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China's latest step to curb games and play wallops Tencent, Netease
CHINA'S regulators plan to curtail the number of online games and discourage play-time, part of a broader effort to tackle device addiction and other ills that sent shares reeling from the U.S. to Japan.
The curbs were just one aspect of a swathe of edicts intended to address the health and growing incidence of myopia among children. But they come on top of a months-long freeze in game approvals, further muddying the waters for an industry that labors under one of the world's most opaque regulatory regimes. Tencent Holdings Ltd. and Netease Inc. - China's two largest gaming companies - both dived more than 5 percent.
While the new regulations encompassed everything from encouraging outdoor activities to usage of electronics, investors zeroed in on the game curbs during a highly sensitive time for the industry. The government hasn't given any explanation for a freeze on title approvals since March, prompting debate over whether it's a temporary halt due to regulatory reshuffling or whether Beijing is planning a crackdown in a wider campaign against online content.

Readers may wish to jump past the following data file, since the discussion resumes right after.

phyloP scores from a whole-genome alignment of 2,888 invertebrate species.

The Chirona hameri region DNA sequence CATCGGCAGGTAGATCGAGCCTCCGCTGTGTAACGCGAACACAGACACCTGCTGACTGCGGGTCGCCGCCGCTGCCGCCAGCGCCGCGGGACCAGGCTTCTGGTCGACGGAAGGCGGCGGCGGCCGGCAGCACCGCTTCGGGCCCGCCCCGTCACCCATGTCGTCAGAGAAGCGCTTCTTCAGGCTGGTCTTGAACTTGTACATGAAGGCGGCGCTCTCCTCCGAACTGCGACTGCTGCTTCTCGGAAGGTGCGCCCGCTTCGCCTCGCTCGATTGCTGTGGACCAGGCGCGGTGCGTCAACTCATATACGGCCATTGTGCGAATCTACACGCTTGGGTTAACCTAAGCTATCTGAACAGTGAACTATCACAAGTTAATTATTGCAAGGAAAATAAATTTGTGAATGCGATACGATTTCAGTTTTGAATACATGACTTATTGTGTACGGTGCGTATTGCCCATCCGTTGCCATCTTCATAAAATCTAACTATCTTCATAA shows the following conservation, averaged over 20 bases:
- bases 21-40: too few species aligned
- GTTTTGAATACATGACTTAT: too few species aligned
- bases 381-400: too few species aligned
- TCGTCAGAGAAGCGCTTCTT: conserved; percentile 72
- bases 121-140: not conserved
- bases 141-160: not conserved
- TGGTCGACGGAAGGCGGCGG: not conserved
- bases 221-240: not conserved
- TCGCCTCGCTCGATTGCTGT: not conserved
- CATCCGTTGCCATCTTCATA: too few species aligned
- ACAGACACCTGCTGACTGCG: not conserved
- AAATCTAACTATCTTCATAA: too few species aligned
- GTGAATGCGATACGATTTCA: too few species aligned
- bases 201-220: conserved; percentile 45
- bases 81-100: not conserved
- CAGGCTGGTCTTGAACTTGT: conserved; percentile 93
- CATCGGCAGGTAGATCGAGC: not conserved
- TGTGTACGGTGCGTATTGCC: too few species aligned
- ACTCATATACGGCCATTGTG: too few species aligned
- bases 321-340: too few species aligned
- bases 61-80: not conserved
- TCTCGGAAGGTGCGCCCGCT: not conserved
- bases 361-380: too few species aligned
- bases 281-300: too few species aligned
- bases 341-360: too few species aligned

Tencent's inability to monetize its hottest games also cast doubt over the relationship between the world's largest gaming company and the government.
"The new rules/guidelines will create another overhang for the gaming industry's growth outlook, adding further uncertainty on top of the hold-up of the games approval process," Alicia Yap, an analyst with Citigroup, said in a report. But she said major gaming companies such as Tencent and Netease that had previously enacted measures to limit game-play shouldn't be unduly impacted. "The sell-off could prove to be an over-reaction, especially for high quality gaming developers." China already has the most rigorous game approval process of any major market, an extension of broader restrictions on television, newspapers and the internet.
Even before the latest upheaval, state-owned media had routinely criticized Tencent and its peers for fomenting game addiction. Then regulators stopped approving new games several months ago as a consequence of a restructuring of ministry responsibilities, casting the industry in disarray.
Netease fell 7.2 percent in New York. Game makers also fell in Japan, where many depend on China for revenue. Capcom Co. tumbled as much as 7.5 percent, while Nexon Co., which gets about half its revenue from China, fell as much as 5.1 percent. "What's worrying is that China's newest directives don't seem to be just temporary but part of a bigger momentum," said Serkan Toto, founder of Tokyo-based game consultancy Kantan Games Inc. BLOOMBERG